It was all very sudden when Steve left but there was no chance of us not continuing. Around that time me and David Ragsdale had just played on John Elefante’s solo album. We’d remade contact and we’d heard on the grapevine that John had said it’d be fun to be back in Kansas if Steve ever quit. Knowing that we decided to meet with John and talk with him. John still sings great, he’s such a great singer and a creative guy who’s written some wonderful stuff. It would have made so much sense so with that in mind we talked to John but we walked away from that meeting thinking it wasn’t right. John was hesitant and didn’t seem sure. John had quit before so we didn’t want to worry that he might quit again in six months. We wanted someone who really wanted to be in the band.

Ronnie Platt is quite some find and is the perfect choice for Kansas. Where did you first come across Ronnie?

I’d seen Ronnie singing with Shooting Star in Kansas City and he had the crowd in the palm of his hand, everyone was out of their seats and he was rocking their balls off. I thought who the hell was this guy, where did they find him? That was my first time seeing Ronnie Platt. We became friends and when we played Chicago, where he lives, he’d come down and we’d talk. When Steve left the band Ronnie sent me a message saying that he’d heard that Steve had left and said if we were thinking of carrying on he’d like to submit his name into the hat. I went onto YouTube to watch some more of his stuff and that was it. Me and Phil flew out to meet him. There was no musical audition, I knew what he could do, we had no doubt he could do it. We wanted to know what sort of guy he was. We’d done 90 shows last year and would be doing 100 the next and record an album and we’re away from home more than we are at home. We couldn’t have someone with lead singer syndrome, we couldn’t have someone that was a dick. We had to meet him. So our audition of Ronnie was not musical, it was personal. We sat down and talked for a day. Here’s a guy who’s waited 35 years for this moment. He has no baggage. He’s never drank or smoked and hasn’t done drugs. He doesn’t have any of that, he just has this dedication to be a great singer. He’s seen all of these great singers and has spent years honing his craft. He’s spent all this time driving a truck around Chicago during the week then spent weekends with his band. This opportunity to him was the greatest thing that ever happened to him. He’s a great guy and is really good with the crowd. He’s very warm, genuine and funny and the fans love him. We’ve struck gold with Ronnie Platt. The world is full of guitar players that are a lot better than I’ll ever be but that’s not what it’s all about. I bring a certain something to the table, I have a certain attitude and I’m a team player and I understand Kansas to the core. It’s not all about a talent show. This has to be fun. Any addition to the band, the crew or management has to be somebody we respect, like and get along with and Ronnie Platt is just that person.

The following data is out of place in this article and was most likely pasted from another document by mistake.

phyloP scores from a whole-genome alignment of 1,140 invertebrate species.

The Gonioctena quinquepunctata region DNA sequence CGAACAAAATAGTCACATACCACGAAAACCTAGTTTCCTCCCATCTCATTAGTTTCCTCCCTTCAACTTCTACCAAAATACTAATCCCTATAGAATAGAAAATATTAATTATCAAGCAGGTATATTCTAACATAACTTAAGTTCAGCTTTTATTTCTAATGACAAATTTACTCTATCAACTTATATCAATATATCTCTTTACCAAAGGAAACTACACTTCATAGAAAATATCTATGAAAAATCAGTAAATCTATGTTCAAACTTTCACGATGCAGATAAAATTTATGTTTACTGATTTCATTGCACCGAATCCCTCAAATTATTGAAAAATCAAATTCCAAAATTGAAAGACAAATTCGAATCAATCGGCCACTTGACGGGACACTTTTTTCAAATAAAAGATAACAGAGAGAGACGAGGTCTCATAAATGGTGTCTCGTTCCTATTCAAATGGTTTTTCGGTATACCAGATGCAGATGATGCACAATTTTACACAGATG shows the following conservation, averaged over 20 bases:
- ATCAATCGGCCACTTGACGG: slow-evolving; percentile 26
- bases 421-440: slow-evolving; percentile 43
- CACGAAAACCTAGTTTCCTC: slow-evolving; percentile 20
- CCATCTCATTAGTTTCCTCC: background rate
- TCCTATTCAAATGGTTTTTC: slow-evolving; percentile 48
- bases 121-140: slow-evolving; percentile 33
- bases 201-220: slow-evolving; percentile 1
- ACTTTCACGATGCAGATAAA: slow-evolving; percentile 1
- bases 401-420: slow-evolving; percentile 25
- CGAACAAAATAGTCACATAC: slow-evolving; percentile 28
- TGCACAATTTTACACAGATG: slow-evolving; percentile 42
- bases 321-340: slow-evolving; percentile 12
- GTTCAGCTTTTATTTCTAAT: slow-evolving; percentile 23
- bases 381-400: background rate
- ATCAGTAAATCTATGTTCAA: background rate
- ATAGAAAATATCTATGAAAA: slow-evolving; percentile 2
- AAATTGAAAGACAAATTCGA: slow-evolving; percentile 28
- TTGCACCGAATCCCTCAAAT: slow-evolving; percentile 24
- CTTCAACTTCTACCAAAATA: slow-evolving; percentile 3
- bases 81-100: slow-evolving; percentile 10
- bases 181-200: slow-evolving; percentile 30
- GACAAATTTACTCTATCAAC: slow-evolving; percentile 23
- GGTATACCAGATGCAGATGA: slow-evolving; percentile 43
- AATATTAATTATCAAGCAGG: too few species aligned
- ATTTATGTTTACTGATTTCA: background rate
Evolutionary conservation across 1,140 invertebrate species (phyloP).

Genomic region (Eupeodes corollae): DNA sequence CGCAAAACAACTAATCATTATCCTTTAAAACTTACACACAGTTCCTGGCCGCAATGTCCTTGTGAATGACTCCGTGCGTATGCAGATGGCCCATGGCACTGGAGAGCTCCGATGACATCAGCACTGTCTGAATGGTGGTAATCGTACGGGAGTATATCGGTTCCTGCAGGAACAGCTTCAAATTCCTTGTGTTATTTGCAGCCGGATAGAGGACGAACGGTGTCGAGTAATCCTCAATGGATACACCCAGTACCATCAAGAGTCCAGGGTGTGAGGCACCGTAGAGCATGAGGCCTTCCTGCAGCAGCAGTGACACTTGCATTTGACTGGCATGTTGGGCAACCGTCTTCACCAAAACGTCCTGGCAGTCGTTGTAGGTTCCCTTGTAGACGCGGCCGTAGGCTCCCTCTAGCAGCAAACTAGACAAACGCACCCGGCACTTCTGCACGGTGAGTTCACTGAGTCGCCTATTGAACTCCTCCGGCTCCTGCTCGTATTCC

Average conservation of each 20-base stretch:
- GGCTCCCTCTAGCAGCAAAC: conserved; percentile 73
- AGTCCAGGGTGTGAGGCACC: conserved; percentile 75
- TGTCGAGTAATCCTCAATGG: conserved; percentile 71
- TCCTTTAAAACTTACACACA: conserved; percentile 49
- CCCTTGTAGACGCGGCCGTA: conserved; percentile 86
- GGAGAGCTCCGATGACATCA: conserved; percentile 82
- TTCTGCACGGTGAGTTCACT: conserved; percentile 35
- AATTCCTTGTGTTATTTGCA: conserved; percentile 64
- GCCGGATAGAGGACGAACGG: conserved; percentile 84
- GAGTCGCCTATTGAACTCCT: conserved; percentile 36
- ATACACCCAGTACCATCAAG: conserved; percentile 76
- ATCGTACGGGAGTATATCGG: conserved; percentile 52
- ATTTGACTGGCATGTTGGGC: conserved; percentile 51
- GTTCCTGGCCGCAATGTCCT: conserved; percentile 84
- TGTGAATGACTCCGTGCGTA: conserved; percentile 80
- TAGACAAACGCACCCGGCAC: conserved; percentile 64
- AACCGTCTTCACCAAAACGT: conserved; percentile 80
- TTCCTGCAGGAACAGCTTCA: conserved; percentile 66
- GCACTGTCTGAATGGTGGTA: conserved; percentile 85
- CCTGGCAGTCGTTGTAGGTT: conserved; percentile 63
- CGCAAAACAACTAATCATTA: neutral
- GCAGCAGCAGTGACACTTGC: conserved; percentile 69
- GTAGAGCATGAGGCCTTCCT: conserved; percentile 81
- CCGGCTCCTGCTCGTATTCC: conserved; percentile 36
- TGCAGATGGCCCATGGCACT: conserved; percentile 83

For quite some time until David Ragsdale re-joined, you were the sole guitarist in the band now you have three. Will you have to rearrange some of your songs to accommodate 3 players?

When Kerry was in the band he played keyboards half the time and most of the time we both played we played in unison. In Wayward Son, that’s me and Kerry playing everything together. David was playing that with me before Zak so now there’s three of us playing it so the sound is even bigger. In Magnum Opus, there’s a lot of guitars in that and it was hard for me to cover all of that so I was having to bastardise the parts. Sometimes I’d play Kerry’s part, sometimes mine or sometimes a combination of the two so now going back to two or even three guitars and two keyboard players we can represent the music even better now.

Has the injection of new blood given you a new lease of life at this stage in your career?